Overlays and Radiant Barriers
Using an umbrella or a wide-brimmed straw hat on a hot day at the beach helps keep the sun at bay. Technology is bringing cover-ups to roofing as well. These cool-roof coatings have advanced in recent years, and more developments are underway. Elastomeric sealants, foam sprays, ceramic-based paints and even "recycled waste cooking oil" treatments are making gains in providing ways to cool existing roofs by applying coats of overlay that reflect heat away [source: Raloff]. Built Up Roofing (BUR) is one method for applying cool-roof surface coatings over traditional asphalt or tar roofing. Different claims regarding ease of application, durability and energy savings vary by manufacturer, but researching cool-roof overlays or coatings and consulting with a local roofing contractor and local building codes can help in sorting through what's working well in different regions.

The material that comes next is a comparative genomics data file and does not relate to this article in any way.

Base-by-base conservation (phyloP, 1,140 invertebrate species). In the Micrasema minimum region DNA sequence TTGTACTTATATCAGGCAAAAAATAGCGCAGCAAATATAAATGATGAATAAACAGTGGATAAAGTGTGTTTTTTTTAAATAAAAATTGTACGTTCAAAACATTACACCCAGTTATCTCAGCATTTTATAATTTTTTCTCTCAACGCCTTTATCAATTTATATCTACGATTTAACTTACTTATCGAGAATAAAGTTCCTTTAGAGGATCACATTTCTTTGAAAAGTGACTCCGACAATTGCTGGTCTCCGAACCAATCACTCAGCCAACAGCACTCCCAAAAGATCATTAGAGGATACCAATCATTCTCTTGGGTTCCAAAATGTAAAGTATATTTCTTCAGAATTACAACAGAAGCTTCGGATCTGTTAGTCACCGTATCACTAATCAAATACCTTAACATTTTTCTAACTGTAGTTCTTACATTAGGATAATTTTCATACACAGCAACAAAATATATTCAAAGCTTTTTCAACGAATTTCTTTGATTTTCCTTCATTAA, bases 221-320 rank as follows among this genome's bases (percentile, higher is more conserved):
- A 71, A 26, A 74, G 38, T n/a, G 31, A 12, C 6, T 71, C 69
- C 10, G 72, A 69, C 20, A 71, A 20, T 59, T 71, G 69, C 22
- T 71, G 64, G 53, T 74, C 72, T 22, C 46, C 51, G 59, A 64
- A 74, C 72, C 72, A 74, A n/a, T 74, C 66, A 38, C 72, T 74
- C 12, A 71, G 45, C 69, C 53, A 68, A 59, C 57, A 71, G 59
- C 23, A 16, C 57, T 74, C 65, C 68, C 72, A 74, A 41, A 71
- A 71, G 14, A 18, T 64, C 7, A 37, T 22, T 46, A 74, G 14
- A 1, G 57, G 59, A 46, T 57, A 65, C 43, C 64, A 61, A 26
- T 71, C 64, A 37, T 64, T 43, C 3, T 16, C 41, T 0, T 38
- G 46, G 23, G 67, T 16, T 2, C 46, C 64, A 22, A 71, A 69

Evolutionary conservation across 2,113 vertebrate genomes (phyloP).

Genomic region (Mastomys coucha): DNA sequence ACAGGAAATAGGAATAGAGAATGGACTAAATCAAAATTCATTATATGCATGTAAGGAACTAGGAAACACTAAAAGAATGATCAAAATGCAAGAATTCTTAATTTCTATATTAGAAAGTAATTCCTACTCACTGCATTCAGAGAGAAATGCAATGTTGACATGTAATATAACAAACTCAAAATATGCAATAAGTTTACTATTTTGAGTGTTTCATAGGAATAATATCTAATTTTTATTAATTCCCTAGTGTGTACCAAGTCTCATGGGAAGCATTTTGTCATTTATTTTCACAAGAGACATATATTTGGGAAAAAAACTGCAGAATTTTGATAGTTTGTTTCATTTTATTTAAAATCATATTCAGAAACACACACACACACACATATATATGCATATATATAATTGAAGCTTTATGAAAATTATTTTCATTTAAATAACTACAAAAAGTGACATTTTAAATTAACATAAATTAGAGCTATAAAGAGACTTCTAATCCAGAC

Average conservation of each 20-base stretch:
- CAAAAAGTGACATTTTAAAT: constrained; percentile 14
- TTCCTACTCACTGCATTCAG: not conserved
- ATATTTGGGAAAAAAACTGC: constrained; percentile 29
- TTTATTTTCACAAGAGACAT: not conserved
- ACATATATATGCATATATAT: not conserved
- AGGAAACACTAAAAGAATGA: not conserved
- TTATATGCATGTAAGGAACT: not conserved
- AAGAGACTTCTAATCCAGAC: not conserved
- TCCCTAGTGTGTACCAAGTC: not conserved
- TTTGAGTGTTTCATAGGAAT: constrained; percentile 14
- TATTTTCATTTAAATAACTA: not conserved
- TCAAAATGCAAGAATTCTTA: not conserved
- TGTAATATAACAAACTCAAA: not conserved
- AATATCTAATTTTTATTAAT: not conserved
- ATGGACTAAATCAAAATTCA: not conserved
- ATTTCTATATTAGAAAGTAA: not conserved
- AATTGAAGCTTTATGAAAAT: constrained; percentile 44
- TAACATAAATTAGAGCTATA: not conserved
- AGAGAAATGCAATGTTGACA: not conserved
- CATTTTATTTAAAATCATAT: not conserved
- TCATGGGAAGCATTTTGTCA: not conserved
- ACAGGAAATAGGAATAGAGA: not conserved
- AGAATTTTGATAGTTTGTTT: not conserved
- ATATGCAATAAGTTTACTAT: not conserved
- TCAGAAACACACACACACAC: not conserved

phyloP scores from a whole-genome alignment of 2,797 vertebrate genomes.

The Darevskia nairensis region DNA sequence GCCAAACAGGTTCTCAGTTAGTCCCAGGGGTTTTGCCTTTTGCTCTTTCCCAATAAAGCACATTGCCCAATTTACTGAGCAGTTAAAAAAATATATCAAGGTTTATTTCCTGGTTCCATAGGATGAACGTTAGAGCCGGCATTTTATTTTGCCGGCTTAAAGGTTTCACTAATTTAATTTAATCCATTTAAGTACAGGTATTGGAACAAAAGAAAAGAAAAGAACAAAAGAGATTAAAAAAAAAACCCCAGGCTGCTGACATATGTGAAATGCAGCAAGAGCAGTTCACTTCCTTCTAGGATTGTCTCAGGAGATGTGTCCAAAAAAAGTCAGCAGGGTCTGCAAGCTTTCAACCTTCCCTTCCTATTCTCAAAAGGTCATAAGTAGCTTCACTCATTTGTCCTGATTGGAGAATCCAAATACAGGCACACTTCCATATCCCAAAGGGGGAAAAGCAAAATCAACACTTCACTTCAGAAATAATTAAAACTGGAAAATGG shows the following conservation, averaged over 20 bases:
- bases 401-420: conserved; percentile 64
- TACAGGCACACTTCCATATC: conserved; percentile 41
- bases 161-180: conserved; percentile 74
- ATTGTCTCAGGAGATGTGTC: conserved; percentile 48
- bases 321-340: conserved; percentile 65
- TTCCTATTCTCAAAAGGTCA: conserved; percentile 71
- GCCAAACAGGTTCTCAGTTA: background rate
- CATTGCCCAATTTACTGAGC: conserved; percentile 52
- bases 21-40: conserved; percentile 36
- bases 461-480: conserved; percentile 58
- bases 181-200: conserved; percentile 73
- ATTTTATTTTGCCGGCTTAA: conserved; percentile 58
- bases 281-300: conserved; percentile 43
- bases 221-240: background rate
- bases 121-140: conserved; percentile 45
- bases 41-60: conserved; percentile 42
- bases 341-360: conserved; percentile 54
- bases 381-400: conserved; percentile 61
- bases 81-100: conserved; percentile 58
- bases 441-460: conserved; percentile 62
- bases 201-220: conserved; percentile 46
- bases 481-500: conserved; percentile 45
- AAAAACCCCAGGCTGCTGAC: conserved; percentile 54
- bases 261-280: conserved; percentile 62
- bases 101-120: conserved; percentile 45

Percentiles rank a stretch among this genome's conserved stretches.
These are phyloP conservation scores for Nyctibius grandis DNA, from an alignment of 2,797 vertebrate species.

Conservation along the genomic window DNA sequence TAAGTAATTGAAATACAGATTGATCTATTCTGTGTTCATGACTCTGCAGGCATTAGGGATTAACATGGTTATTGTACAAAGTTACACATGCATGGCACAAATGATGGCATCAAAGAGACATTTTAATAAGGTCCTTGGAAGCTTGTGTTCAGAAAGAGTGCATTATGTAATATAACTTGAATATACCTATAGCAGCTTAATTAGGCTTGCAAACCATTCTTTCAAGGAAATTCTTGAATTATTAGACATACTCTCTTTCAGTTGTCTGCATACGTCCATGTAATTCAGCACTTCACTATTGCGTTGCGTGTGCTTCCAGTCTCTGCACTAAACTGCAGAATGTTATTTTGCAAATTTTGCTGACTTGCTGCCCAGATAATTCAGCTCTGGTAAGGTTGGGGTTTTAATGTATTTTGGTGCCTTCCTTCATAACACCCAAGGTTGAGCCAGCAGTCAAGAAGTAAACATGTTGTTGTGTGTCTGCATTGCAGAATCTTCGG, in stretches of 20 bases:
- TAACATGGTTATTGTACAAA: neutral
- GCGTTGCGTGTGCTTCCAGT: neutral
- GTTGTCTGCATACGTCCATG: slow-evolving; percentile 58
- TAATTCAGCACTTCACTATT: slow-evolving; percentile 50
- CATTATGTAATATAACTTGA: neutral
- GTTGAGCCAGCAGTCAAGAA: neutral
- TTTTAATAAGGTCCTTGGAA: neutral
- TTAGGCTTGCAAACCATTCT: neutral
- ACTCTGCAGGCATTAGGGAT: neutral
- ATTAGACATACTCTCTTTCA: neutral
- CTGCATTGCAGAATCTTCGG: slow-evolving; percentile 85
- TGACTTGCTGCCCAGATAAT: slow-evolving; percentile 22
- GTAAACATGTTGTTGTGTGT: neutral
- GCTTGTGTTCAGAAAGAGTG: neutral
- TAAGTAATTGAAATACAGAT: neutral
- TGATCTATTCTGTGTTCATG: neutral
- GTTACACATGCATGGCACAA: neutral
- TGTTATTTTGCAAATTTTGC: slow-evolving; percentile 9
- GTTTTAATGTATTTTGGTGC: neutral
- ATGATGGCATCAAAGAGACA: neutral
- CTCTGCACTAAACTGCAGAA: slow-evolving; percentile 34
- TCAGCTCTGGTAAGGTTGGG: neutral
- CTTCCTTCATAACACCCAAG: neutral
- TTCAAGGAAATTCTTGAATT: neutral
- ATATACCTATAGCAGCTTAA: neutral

A technology on the flipside of an overlay is a roof underpinning, or sub-roof system called a radiant barrier. This under-the-roof application involves installing a reflective material, such as aluminum, or even a specialized reflective spray treatment that's installed into an attic or space between a home's interior and the roof. These act as barriers to keep heat up and out of a home. Costs vary from about 15 to 75 cents per square foot, but those with added insulating features can cost more [source: National Association of Home Builders]. But with a possible savings of about $200 annually (depending on the region), the installation fees may be worth the price [source: Oak Ridge National Laboratory].